As Club MacStories members know, I’ve been spending time the past few weeks decluttering my digital life and setting up systems so it’s harder for things to come undone again. One of my strategies to make life easier for ‘future me’ is to minimize the number of places I store things.

For notes and articles I write, that means Obsidian. In the past, I’ve resisted putting every text file in Obsidian because the app’s file management tools haven’t always been the best. Part of that historical weakness is undoubtedly the result of Obsidian’s emphasis on linking between documents. Fortunately, Obsidian’s folder and file management tools have come a long way. Paired with Omnisearch, a powerful third-party search plugin, I’ve overcome my hesitation and gone all in with Obsidian as an editor and text storage solution. So, when I heard that Obsidian’s open-source import tool had been updated to work with Apple Notes, I thought I’d export some of my notes to Obsidian to get a feel for how well it works.

The Importer plugin.

Apple Notes doesn’t have an export option. Instead, as Obsidian’s blog post on the Importer plugin update explains, it stores your notes in a local SQLite database. The format isn’t documented, but the developers of the plugin were able to reverse-engineer it to allow users to move notes and their attachments out of Notes and into two folders: one with Markdown versions of your notes and the other with the files attached to your notes. The folder with your notes includes subfolders that match any folders you set up in Notes, too.

Importer is an Obsidian plugin that can be downloaded and installed from the Community Plugins section of Obsidian’s settings. The Importer’s UI can be opened using the command ‘Importer: Open Importer,’ which gives you options of where to save your imported notes, along with options to include recently deleted notes and omit the first line of a note, which Obsidian will use to name the note instead. Click the Import button, and the plugin does its thing. That’s all there is to it.

When you run Importer, it requires you to confirm where your Notes are stored, which is easy because the plugin takes you there itself.

I ran Importer twice to see how well it worked in practice. The first time was on a set of more than 400 notes, many of which hadn’t been touched in years. The import process was fast, but it failed on 36 notes, and it wasn’t clear from the plugin’s interface whether that caused it to get stuck part of the way through or if the plugin just skipped those notes. I don’t know why some of my notes failed to import, but the results weren’t too bad for an undocumented file format of an app with no official export feature.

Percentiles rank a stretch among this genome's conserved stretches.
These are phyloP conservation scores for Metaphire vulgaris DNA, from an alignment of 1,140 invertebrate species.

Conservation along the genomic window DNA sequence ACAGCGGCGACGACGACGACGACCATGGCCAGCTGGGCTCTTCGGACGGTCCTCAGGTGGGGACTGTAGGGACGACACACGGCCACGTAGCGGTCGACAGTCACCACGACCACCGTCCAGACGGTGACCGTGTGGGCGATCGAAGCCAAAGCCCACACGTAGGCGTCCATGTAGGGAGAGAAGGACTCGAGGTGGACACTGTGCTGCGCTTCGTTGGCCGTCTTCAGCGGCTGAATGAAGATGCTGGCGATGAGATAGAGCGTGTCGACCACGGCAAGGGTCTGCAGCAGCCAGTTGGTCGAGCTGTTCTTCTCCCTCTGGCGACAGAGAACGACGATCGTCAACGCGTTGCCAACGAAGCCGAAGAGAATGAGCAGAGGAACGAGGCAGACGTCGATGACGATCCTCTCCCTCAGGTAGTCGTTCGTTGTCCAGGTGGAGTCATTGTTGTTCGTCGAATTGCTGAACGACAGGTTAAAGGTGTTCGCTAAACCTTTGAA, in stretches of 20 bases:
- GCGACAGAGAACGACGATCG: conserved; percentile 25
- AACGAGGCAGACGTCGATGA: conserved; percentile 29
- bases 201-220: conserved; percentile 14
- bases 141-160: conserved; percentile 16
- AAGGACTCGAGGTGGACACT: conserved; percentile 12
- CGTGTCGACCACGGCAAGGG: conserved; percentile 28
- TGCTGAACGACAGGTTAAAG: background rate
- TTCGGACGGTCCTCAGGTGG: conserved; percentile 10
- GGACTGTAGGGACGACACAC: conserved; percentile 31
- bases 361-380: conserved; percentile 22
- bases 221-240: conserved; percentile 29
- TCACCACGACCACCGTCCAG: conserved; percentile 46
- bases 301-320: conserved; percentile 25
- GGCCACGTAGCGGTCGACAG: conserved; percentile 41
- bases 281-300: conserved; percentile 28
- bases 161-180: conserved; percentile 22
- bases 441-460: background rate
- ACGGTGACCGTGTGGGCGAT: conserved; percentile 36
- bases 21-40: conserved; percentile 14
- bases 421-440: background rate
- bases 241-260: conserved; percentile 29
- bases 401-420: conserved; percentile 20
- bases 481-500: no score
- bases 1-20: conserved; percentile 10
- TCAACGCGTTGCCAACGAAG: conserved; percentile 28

Importer isn’t perfect but it’s close enough given my large collection of old, rarely touched notes.

The import process is non-destructive, meaning it doesn’t delete the notes in Apple Notes. I took advantage of this by deleting everything I’d just imported into Obsidian. Then, I went back to Notes and cleaned them up a bit, deleting old notes I didn’t need anymore and reducing the total note count to 149. I re-ran Importer, and this time, I got no errors. I haven’t checked every note, but based on a spot check, the import process looks like it was successful.

The end result of using Importer is a folder of Apple Notes and related subfolders, plus a folder of attachments.

One limitation of Obsidian’s Importer plugin is that it requires you to use the Obsidian app. However, the beauty of plain text is that once you have a folder full of Markdown files, you can use them with any app that supports Markdown, so it’s a tool worth considering whether you’re an Obsidian true believer or not.

That said, I don’t intend to abandon Apple Notes completely. It was easy to move a bunch of reference notes to Obsidian, where they’ll be easier to use alongside other notes. However, Obsidian’s Achilles heel is its lack of a workable system for collaboration. Until there’s a fast, secure, and simple way to share and edit notes with others, I’ll still use Apple Notes’ sharing feature. For everything else, I’m in deep with Obsidian because the portability and flexibility of plain text combined with a rich selection of third-party plugins make it the best tool for the sort of work I do.

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